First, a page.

2. A more technical issue, but so many archaeological problems (peopling of the New World, tool use among early Homo) could be solved if we could directly date lithic production and use rather than rely on indirect methods.

BTW, great blog!

Michael E. Smith said...

Sometimes it is useful to think about the big questions that archaeology alone can solve, and sometimes it is good to think about big problems that are broader in scope, but with relevant archaeological input. For thinking about the latter, I really like these papers:

(1) Wallerstein, Immanuel, 2003, Anthropology, Sociology, and Other Dubious Disciplines. Current Anthropology 44:453-465.

Wallerstein's main point is that the main problems of social science cannot be solved within disciplines and require cross-disciplinary research. He argues that the current disciplinary structure of the social sciences is a historical artifact and today hinders, rather than promotes, progress.

(2) Steckel, Richard H., 2007, Big Social Science History. Social Science History 31:1-34.

Steckel talks about some large-scale research projects in historical social science (or social science history), and comes up with a list of 15 big projects that would advance scholarship significantly. His one archaeological suggestion, though, shows that he is not in touch with our discipline. It is "Inventory all archaeological sites and all artifacts at those sites." Now instead of complaining that Steckel is clueless, I prefer to acknowledge the fact that he is at least thinking about archaeology (pretty rare for other social scientists). And he DOES include some topics that archaeology does work on ("Study natural disasters and human history").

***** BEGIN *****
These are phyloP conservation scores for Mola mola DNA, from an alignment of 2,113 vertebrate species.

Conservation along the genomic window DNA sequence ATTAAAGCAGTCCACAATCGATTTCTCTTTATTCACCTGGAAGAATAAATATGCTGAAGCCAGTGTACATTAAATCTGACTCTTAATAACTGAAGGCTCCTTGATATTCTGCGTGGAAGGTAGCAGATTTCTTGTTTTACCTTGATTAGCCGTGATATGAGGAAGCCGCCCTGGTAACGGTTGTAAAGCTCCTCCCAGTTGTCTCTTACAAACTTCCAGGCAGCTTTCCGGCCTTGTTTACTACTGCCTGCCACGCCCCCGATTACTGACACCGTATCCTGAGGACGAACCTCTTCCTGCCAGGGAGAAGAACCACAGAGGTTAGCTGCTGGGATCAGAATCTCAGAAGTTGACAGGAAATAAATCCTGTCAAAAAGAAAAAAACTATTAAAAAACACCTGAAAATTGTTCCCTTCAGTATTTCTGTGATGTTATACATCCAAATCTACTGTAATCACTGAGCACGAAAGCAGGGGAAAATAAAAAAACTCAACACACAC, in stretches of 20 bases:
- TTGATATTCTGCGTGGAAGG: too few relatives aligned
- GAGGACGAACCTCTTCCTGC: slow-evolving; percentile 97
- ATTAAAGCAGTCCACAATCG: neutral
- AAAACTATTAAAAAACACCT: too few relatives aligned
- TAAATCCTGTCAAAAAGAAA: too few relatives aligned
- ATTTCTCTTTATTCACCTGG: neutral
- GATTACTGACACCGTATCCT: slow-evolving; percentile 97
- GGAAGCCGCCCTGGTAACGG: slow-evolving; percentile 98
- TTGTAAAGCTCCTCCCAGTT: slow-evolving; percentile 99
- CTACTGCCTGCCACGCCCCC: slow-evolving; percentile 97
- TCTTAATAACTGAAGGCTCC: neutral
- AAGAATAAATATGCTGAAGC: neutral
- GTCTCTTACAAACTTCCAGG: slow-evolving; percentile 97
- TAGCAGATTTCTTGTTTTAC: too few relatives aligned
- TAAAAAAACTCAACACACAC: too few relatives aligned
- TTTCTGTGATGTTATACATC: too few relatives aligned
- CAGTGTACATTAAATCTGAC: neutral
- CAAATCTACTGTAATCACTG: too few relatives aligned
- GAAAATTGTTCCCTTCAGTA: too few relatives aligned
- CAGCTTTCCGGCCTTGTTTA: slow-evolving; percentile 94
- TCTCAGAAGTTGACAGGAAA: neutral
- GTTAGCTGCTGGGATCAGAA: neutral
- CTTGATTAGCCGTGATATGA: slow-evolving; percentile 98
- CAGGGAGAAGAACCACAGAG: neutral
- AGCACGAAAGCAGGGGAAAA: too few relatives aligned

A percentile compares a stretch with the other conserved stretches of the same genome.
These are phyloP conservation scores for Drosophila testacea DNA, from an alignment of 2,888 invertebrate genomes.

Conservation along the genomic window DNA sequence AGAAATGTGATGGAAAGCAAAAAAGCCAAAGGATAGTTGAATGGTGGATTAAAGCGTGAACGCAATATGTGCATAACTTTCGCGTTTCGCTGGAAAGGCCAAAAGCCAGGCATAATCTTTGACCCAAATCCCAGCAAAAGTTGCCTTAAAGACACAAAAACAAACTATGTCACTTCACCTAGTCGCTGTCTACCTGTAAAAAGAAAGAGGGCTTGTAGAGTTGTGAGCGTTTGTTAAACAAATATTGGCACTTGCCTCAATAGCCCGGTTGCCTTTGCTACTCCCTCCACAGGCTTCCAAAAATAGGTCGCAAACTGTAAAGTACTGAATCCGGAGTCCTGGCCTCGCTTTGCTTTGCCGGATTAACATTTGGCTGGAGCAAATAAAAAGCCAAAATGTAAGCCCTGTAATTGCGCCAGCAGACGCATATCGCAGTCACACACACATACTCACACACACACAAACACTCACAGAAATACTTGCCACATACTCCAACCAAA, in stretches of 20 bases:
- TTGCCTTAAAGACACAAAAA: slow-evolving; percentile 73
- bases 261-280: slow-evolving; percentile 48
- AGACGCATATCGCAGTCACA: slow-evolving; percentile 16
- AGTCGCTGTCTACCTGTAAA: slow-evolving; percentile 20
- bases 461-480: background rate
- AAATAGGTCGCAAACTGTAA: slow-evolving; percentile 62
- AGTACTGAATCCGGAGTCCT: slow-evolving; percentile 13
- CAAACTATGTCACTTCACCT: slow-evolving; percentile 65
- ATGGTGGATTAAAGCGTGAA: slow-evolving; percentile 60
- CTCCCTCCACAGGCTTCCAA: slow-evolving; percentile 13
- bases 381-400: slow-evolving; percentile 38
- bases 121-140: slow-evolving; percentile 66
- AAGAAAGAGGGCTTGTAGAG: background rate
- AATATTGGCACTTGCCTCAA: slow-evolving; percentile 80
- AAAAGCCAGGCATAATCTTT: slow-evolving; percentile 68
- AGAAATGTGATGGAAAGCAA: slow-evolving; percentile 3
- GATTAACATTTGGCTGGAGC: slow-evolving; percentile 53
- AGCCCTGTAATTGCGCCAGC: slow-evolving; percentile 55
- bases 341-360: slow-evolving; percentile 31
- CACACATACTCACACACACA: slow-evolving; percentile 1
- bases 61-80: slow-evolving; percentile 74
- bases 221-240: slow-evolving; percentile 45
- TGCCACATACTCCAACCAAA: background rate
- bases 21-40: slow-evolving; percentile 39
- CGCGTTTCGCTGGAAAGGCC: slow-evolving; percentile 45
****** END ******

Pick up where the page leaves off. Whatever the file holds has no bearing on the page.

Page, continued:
Michael E. Smith said...

the Facebook page on the Harvard symposium now has a section for archaeology - check it out:!/pages/Hard-Problems-in-Social-Science/111085732253765?ref=ts

RMA said...

I can think of a few:

1) Structural comparison of human societies dealing with all aspects we encounter in the material record. I guess this could fall under cultural evolution, though.

2) Interpreting worldviews different from our own based solely on a material record or with very few texts. My own work.

3) Providing a different perspective on the emergence and structure of the modern world we live in. Both by placing it into a comparative context alongside different kinds of society and the contribution of historical archaeology towards understanding the mterial underpinning of our life.

4) Interpreting the emergence of contemporary humans and the emergence of complexity as part of biological evolution.

Colleen said...

Thank you for the link to the FB group--it's an interesting topic and I posted my (fairly brief) take on the issue. Will have to think about it a bit more--it'd be a great session for the SAA or TAG!

Michael E. Smith said...

The Wall St. Journal (April 16, Opinion-Taste section) published an opinion piece on the Harvard conference, "Hard questions from 'soft' sciences":